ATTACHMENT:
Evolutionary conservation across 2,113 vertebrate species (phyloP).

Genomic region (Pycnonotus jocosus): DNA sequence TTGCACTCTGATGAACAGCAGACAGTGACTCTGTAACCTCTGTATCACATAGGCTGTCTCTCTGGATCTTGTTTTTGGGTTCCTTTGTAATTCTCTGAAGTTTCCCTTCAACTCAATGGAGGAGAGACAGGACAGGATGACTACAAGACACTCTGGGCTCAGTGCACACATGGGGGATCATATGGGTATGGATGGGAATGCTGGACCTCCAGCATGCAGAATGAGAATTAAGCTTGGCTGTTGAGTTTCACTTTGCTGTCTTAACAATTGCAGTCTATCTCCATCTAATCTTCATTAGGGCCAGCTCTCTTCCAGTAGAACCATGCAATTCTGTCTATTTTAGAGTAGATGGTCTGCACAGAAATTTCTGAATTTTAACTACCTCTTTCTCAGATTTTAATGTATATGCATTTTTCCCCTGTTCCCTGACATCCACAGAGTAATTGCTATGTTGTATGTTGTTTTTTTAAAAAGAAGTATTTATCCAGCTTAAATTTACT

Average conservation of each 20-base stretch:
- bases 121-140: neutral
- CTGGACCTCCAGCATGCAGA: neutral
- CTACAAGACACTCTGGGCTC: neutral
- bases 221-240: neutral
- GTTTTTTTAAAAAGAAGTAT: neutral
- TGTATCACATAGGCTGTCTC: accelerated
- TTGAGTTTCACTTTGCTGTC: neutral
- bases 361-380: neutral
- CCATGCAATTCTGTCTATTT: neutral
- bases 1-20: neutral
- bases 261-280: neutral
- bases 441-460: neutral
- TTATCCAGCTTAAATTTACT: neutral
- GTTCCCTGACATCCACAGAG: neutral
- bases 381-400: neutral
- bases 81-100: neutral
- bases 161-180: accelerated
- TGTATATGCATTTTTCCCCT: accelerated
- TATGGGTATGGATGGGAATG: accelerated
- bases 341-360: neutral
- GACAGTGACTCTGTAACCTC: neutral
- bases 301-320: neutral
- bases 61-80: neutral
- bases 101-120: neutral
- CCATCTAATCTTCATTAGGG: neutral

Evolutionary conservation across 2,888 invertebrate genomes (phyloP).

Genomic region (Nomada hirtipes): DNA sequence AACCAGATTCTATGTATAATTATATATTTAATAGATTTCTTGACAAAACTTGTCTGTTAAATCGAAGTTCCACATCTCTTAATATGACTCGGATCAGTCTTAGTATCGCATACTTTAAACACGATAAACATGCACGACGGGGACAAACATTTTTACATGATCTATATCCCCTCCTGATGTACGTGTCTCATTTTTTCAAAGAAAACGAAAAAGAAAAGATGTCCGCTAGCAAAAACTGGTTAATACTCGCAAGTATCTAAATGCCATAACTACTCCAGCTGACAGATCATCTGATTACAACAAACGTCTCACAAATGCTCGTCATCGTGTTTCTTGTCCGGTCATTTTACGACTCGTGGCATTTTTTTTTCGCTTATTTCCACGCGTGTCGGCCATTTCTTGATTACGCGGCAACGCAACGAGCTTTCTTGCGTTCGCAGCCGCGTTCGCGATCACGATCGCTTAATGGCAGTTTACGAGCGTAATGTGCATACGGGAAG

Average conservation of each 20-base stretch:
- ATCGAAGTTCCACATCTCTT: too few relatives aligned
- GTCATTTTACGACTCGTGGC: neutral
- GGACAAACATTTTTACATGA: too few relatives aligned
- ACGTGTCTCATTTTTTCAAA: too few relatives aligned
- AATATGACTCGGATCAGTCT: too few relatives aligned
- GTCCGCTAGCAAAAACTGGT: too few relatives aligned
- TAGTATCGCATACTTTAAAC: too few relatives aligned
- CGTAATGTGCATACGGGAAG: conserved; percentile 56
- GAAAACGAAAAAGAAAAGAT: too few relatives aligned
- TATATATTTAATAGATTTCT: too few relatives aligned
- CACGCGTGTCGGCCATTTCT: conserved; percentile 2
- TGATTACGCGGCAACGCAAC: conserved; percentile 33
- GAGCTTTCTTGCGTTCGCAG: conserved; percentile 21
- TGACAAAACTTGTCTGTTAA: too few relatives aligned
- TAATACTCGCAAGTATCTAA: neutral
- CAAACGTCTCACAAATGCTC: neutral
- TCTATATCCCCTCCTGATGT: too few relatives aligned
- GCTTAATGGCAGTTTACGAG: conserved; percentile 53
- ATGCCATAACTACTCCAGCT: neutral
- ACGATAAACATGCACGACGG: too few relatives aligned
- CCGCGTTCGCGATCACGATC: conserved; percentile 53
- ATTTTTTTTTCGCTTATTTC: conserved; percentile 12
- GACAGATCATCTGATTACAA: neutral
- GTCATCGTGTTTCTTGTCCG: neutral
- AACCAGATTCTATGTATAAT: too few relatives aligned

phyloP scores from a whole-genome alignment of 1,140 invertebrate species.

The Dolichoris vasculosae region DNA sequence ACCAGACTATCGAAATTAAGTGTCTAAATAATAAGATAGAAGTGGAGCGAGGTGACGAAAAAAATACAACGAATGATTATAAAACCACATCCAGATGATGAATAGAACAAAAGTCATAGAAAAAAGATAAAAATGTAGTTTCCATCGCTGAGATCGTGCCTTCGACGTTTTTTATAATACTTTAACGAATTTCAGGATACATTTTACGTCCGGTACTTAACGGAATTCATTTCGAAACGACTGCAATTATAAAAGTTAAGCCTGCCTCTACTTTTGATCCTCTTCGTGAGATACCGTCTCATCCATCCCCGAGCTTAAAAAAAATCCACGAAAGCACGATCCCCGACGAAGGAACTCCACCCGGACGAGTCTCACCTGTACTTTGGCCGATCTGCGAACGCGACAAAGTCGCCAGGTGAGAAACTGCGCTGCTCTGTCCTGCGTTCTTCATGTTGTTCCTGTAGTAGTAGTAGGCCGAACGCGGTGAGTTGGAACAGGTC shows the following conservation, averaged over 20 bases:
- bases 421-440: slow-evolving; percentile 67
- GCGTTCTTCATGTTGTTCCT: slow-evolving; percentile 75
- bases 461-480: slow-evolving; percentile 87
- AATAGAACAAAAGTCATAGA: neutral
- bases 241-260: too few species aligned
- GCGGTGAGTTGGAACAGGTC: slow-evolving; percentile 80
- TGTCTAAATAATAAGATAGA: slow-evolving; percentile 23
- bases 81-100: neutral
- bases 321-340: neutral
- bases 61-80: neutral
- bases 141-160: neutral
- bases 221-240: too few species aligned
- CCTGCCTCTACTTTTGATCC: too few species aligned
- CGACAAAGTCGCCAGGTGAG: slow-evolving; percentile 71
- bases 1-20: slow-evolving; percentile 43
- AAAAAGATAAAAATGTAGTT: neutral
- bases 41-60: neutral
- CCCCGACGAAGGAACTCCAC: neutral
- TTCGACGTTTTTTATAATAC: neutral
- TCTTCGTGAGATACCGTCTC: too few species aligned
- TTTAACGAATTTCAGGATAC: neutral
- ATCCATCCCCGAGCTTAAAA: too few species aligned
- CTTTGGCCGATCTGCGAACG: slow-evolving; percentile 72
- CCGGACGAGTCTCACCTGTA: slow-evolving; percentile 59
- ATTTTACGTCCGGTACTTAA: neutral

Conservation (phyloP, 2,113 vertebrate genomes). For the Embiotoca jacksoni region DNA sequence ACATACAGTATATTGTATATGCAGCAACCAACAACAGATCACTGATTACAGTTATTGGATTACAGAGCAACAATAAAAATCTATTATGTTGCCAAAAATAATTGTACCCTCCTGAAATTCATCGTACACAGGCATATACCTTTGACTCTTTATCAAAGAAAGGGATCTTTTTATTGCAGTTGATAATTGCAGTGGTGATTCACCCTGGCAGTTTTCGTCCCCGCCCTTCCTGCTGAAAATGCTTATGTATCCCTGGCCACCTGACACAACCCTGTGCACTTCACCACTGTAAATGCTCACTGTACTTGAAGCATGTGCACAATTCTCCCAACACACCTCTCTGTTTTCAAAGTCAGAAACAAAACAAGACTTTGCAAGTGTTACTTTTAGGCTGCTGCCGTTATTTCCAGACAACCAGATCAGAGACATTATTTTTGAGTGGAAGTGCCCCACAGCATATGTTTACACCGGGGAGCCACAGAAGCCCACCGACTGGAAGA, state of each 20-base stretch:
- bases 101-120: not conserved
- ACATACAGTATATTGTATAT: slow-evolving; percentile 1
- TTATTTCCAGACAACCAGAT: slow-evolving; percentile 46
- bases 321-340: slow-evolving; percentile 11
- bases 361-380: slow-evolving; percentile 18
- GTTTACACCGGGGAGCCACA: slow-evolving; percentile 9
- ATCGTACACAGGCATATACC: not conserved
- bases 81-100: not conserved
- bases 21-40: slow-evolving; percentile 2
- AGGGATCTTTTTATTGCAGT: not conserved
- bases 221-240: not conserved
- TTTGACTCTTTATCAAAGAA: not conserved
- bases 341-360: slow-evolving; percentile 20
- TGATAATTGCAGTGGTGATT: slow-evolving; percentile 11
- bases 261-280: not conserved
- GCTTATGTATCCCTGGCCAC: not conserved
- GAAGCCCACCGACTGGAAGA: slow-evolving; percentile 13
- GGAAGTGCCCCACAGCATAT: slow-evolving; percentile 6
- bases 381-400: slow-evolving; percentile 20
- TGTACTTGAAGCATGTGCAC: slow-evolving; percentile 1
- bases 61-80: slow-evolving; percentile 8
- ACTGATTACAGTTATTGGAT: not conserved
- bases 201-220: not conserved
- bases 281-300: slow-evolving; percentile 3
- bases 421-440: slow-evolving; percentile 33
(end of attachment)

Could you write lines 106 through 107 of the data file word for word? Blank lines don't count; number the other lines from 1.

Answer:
- ACTGATTACAGTTATTGGAT: not conserved
- bases 201-220: not conserved